The Journal of Modern History
University of Chicago Press
In anticipation of the 100th anniversary of the First World War in 2014–18, the British government set aside funds for a range of commemorative activities. These included a number of “engagement centres” that aimed to bring together academics and local community members in addition to providing separate arts-related programming.1 The Imperial War Museum reworked its main First World War galleries, which opened with great fanfare at the centenary’s start. This denotes a kind of publicly sanctioned interest in a war that Britain had won, after all, but that popular memory had enshrined as something quite different, something that required solemn reflection about the costs of war and reckoning of sacrifices rather than celebrations of victory and service.2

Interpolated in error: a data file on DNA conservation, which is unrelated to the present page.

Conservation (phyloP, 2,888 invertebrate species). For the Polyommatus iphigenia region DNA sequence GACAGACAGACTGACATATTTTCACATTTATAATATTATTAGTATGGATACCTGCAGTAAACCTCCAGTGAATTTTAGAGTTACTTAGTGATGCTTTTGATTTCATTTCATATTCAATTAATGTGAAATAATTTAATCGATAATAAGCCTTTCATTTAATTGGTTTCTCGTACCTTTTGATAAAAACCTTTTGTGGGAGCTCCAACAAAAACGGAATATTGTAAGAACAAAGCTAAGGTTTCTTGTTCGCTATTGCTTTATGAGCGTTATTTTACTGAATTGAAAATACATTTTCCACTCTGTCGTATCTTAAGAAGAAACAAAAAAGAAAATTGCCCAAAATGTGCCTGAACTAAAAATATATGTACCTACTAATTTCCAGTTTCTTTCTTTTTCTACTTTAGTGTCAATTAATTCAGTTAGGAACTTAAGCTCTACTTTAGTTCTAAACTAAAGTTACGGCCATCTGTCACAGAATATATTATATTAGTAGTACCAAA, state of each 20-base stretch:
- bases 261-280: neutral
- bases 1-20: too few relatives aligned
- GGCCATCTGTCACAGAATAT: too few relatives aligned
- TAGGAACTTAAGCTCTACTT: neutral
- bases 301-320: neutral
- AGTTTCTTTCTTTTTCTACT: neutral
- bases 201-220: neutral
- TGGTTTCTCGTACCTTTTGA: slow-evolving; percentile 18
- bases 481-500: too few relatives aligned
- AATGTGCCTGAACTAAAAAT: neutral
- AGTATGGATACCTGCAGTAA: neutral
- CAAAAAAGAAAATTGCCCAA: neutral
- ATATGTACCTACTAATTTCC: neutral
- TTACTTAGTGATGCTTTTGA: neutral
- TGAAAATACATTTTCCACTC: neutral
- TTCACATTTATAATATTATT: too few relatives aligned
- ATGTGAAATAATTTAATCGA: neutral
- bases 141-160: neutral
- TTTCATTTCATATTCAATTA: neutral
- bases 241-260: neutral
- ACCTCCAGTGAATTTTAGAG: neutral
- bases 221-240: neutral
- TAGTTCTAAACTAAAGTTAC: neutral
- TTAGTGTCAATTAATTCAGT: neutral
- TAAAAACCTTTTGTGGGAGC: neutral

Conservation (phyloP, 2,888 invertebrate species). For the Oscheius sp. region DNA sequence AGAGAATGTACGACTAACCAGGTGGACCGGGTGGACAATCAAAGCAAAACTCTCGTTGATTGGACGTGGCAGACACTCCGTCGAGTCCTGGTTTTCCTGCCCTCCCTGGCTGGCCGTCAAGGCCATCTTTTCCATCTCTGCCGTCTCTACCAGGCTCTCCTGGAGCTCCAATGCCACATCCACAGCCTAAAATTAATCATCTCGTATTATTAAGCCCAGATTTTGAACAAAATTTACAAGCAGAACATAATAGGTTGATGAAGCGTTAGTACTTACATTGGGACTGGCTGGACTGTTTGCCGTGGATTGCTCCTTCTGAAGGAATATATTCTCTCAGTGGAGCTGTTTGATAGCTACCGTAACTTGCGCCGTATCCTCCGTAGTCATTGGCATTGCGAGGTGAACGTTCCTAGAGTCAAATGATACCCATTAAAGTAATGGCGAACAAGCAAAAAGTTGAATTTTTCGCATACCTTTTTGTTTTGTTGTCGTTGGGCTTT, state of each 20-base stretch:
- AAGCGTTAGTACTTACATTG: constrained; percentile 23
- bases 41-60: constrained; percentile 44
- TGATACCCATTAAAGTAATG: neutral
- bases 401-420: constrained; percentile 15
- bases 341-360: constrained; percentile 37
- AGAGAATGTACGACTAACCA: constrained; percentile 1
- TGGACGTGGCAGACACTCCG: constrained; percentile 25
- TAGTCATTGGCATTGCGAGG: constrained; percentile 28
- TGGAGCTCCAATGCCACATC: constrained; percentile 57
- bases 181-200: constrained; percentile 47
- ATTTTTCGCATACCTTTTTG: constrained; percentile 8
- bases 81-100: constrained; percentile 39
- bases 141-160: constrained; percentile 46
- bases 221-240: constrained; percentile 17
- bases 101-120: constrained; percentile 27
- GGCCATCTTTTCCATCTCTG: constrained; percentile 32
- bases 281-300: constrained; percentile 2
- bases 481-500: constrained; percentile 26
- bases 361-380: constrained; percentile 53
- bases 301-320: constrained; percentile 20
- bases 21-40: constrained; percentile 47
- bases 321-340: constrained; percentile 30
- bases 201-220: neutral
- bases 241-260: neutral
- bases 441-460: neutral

Susan R. Grayzel, "Belonging to the Imperial Nation: Rethinking the History of the First World War in Britain and Its Empire," The Journal of Modern History 90, no. 2 (June 2018): 383-405.